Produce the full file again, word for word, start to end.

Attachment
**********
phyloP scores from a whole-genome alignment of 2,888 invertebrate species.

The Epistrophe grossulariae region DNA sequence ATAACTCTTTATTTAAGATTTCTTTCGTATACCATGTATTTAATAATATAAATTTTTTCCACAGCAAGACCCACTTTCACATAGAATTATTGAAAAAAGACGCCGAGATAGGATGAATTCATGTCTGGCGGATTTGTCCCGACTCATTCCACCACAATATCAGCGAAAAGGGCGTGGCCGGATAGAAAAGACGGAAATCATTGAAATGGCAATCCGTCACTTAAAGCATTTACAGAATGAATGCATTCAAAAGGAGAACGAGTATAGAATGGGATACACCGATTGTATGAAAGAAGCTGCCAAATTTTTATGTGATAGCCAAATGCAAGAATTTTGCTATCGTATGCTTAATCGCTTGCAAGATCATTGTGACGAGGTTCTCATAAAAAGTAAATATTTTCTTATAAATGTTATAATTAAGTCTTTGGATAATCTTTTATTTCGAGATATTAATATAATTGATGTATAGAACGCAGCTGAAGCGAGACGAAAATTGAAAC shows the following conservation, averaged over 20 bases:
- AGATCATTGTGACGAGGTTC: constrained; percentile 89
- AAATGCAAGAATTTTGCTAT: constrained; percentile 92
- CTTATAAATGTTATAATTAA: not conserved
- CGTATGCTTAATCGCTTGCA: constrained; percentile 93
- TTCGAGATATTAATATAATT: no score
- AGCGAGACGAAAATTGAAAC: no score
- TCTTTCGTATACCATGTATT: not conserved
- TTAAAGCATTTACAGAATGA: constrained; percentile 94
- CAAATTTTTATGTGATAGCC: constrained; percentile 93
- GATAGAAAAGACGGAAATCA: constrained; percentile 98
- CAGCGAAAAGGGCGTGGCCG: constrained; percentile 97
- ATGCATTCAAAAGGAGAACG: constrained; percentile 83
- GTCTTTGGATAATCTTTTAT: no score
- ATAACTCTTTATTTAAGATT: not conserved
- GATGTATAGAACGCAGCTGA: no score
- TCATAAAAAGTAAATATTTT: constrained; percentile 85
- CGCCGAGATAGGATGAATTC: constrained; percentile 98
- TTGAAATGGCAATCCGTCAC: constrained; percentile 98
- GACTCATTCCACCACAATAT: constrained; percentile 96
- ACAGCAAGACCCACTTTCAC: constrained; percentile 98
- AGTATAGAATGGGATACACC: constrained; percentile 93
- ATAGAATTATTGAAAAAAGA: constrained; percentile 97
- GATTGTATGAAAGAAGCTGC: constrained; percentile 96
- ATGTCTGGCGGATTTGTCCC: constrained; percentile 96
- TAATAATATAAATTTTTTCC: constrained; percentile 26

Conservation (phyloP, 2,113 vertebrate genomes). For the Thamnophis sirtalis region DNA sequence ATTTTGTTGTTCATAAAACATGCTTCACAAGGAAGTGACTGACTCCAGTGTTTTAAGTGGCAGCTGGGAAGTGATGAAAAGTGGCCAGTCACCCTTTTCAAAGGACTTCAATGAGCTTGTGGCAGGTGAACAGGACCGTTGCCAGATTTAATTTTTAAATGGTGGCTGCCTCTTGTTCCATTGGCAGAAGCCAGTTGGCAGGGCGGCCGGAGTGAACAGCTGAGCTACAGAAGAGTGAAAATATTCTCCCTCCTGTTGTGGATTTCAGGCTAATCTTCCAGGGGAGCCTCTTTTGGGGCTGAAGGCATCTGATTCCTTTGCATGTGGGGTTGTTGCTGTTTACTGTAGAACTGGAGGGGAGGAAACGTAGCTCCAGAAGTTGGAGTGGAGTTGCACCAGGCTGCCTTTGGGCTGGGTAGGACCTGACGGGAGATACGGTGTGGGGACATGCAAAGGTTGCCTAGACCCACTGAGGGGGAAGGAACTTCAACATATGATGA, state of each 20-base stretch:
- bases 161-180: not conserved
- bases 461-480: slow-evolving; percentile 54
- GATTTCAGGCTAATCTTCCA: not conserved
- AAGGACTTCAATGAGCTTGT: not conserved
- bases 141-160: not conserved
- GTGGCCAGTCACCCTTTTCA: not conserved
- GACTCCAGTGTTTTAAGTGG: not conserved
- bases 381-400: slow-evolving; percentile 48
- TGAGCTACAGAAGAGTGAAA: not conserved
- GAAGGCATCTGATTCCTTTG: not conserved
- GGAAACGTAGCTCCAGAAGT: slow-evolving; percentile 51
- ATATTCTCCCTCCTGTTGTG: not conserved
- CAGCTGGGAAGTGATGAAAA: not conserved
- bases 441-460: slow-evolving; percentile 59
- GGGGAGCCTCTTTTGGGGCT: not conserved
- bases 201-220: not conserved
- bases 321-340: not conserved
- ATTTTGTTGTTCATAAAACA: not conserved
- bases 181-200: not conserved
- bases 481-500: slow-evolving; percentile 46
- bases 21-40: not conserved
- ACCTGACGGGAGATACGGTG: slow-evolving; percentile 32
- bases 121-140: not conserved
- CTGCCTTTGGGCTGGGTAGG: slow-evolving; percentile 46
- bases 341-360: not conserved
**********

phyloP scores from a whole-genome alignment of 2,888 invertebrate species.

The Epistrophe grossulariae region DNA sequence ATAACTCTTTATTTAAGATTTCTTTCGTATACCATGTATTTAATAATATAAATTTTTTCCACAGCAAGACCCACTTTCACATAGAATTATTGAAAAAAGACGCCGAGATAGGATGAATTCATGTCTGGCGGATTTGTCCCGACTCATTCCACCACAATATCAGCGAAAAGGGCGTGGCCGGATAGAAAAGACGGAAATCATTGAAATGGCAATCCGTCACTTAAAGCATTTACAGAATGAATGCATTCAAAAGGAGAACGAGTATAGAATGGGATACACCGATTGTATGAAAGAAGCTGCCAAATTTTTATGTGATAGCCAAATGCAAGAATTTTGCTATCGTATGCTTAATCGCTTGCAAGATCATTGTGACGAGGTTCTCATAAAAAGTAAATATTTTCTTATAAATGTTATAATTAAGTCTTTGGATAATCTTTTATTTCGAGATATTAATATAATTGATGTATAGAACGCAGCTGAAGCGAGACGAAAATTGAAAC shows the following conservation, averaged over 20 bases:
- AGATCATTGTGACGAGGTTC: constrained; percentile 89
- AAATGCAAGAATTTTGCTAT: constrained; percentile 92
- CTTATAAATGTTATAATTAA: not conserved
- CGTATGCTTAATCGCTTGCA: constrained; percentile 93
- TTCGAGATATTAATATAATT: no score
- AGCGAGACGAAAATTGAAAC: no score
- TCTTTCGTATACCATGTATT: not conserved
- TTAAAGCATTTACAGAATGA: constrained; percentile 94
- CAAATTTTTATGTGATAGCC: constrained; percentile 93
- GATAGAAAAGACGGAAATCA: constrained; percentile 98
- CAGCGAAAAGGGCGTGGCCG: constrained; percentile 97
- ATGCATTCAAAAGGAGAACG: constrained; percentile 83
- GTCTTTGGATAATCTTTTAT: no score
- ATAACTCTTTATTTAAGATT: not conserved
- GATGTATAGAACGCAGCTGA: no score
- TCATAAAAAGTAAATATTTT: constrained; percentile 85
- CGCCGAGATAGGATGAATTC: constrained; percentile 98
- TTGAAATGGCAATCCGTCAC: constrained; percentile 98
- GACTCATTCCACCACAATAT: constrained; percentile 96
- ACAGCAAGACCCACTTTCAC: constrained; percentile 98
- AGTATAGAATGGGATACACC: constrained; percentile 93
- ATAGAATTATTGAAAAAAGA: constrained; percentile 97
- GATTGTATGAAAGAAGCTGC: constrained; percentile 96
- ATGTCTGGCGGATTTGTCCC: constrained; percentile 96
- TAATAATATAAATTTTTTCC: constrained; percentile 26

Conservation (phyloP, 2,113 vertebrate genomes). For the Thamnophis sirtalis region DNA sequence ATTTTGTTGTTCATAAAACATGCTTCACAAGGAAGTGACTGACTCCAGTGTTTTAAGTGGCAGCTGGGAAGTGATGAAAAGTGGCCAGTCACCCTTTTCAAAGGACTTCAATGAGCTTGTGGCAGGTGAACAGGACCGTTGCCAGATTTAATTTTTAAATGGTGGCTGCCTCTTGTTCCATTGGCAGAAGCCAGTTGGCAGGGCGGCCGGAGTGAACAGCTGAGCTACAGAAGAGTGAAAATATTCTCCCTCCTGTTGTGGATTTCAGGCTAATCTTCCAGGGGAGCCTCTTTTGGGGCTGAAGGCATCTGATTCCTTTGCATGTGGGGTTGTTGCTGTTTACTGTAGAACTGGAGGGGAGGAAACGTAGCTCCAGAAGTTGGAGTGGAGTTGCACCAGGCTGCCTTTGGGCTGGGTAGGACCTGACGGGAGATACGGTGTGGGGACATGCAAAGGTTGCCTAGACCCACTGAGGGGGAAGGAACTTCAACATATGATGA, state of each 20-base stretch:
- bases 161-180: not conserved
- bases 461-480: slow-evolving; percentile 54
- GATTTCAGGCTAATCTTCCA: not conserved
- AAGGACTTCAATGAGCTTGT: not conserved
- bases 141-160: not conserved
- GTGGCCAGTCACCCTTTTCA: not conserved
- GACTCCAGTGTTTTAAGTGG: not conserved
- bases 381-400: slow-evolving; percentile 48
- TGAGCTACAGAAGAGTGAAA: not conserved
- GAAGGCATCTGATTCCTTTG: not conserved
- GGAAACGTAGCTCCAGAAGT: slow-evolving; percentile 51
- ATATTCTCCCTCCTGTTGTG: not conserved
- CAGCTGGGAAGTGATGAAAA: not conserved
- bases 441-460: slow-evolving; percentile 59
- GGGGAGCCTCTTTTGGGGCT: not conserved
- bases 201-220: not conserved
- bases 321-340: not conserved
- ATTTTGTTGTTCATAAAACA: not conserved
- bases 181-200: not conserved
- bases 481-500: slow-evolving; percentile 46
- bases 21-40: not conserved
- ACCTGACGGGAGATACGGTG: slow-evolving; percentile 32
- bases 121-140: not conserved
- CTGCCTTTGGGCTGGGTAGG: slow-evolving; percentile 46
- bases 341-360: not conserved